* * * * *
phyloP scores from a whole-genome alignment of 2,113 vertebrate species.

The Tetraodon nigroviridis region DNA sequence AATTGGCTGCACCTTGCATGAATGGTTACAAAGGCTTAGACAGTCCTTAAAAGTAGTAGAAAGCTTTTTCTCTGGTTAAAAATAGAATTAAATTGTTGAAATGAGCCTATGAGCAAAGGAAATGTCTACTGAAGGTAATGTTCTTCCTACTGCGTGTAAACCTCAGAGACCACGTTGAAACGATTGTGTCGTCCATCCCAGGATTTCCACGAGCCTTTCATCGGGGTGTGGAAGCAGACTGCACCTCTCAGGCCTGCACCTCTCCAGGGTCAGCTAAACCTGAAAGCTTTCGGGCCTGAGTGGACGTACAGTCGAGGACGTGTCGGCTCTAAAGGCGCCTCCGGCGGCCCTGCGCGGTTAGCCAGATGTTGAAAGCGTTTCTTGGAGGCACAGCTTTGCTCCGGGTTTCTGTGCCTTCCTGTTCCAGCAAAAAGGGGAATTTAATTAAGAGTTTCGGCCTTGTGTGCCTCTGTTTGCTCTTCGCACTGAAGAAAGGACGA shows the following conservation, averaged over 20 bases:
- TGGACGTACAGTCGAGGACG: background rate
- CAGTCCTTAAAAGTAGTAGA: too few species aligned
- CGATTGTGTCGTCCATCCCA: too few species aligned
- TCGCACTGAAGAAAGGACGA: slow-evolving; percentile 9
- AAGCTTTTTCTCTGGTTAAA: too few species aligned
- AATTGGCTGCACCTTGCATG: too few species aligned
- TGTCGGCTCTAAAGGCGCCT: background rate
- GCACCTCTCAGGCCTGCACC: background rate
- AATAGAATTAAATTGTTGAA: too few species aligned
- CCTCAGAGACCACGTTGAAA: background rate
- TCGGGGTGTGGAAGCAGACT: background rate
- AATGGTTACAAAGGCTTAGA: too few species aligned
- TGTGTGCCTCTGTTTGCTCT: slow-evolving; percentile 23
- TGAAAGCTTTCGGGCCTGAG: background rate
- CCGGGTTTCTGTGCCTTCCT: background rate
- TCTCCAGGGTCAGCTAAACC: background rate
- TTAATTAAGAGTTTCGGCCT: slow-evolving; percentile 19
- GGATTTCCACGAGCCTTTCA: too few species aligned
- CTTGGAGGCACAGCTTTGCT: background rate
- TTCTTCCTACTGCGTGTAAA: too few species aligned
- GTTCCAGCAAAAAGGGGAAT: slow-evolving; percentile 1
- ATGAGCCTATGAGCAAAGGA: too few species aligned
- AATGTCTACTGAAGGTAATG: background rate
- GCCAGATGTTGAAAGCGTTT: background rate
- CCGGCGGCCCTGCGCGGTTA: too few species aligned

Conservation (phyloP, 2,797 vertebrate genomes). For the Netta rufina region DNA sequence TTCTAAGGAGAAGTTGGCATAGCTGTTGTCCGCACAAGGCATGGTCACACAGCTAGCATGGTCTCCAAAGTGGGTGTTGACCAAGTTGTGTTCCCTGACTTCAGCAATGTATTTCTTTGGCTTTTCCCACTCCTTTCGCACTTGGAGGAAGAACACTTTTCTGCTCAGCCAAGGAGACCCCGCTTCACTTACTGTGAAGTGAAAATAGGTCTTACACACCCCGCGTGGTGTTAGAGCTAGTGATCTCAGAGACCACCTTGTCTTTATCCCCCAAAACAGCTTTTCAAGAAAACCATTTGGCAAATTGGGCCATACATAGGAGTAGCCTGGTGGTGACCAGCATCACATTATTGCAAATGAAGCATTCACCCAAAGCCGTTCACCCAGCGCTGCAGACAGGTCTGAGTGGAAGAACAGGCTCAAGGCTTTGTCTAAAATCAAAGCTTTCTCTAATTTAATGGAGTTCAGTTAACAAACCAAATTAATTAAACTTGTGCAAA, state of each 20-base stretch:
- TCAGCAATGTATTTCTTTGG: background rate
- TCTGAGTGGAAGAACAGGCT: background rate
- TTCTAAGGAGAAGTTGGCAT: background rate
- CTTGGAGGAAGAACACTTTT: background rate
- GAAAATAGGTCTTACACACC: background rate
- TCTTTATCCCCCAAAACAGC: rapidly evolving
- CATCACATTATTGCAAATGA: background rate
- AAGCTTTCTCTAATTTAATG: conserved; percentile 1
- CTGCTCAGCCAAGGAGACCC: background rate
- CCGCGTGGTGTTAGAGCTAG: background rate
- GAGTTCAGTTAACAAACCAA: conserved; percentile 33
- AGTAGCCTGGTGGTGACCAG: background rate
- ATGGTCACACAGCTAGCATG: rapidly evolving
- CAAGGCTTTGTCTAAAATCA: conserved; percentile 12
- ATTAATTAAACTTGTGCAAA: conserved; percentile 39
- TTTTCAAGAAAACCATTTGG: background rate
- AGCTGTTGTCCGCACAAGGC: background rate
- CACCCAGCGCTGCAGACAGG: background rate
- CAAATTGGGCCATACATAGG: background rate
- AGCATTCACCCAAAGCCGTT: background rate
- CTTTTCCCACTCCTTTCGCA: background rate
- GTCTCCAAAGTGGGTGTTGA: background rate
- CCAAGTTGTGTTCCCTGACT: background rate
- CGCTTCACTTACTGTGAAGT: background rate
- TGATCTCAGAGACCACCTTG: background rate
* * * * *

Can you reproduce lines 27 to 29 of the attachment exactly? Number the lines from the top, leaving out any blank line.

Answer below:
- CCGGCGGCCCTGCGCGGTTA: too few species aligned

Conservation (phyloP, 2,797 vertebrate genomes). For the Netta rufina region DNA sequence TTCTAAGGAGAAGTTGGCATAGCTGTTGTCCGCACAAGGCATGGTCACACAGCTAGCATGGTCTCCAAAGTGGGTGTTGACCAAGTTGTGTTCCCTGACTTCAGCAATGTATTTCTTTGGCTTTTCCCACTCCTTTCGCACTTGGAGGAAGAACACTTTTCTGCTCAGCCAAGGAGACCCCGCTTCACTTACTGTGAAGTGAAAATAGGTCTTACACACCCCGCGTGGTGTTAGAGCTAGTGATCTCAGAGACCACCTTGTCTTTATCCCCCAAAACAGCTTTTCAAGAAAACCATTTGGCAAATTGGGCCATACATAGGAGTAGCCTGGTGGTGACCAGCATCACATTATTGCAAATGAAGCATTCACCCAAAGCCGTTCACCCAGCGCTGCAGACAGGTCTGAGTGGAAGAACAGGCTCAAGGCTTTGTCTAAAATCAAAGCTTTCTCTAATTTAATGGAGTTCAGTTAACAAACCAAATTAATTAAACTTGTGCAAA, state of each 20-base stretch:
- TCAGCAATGTATTTCTTTGG: background rate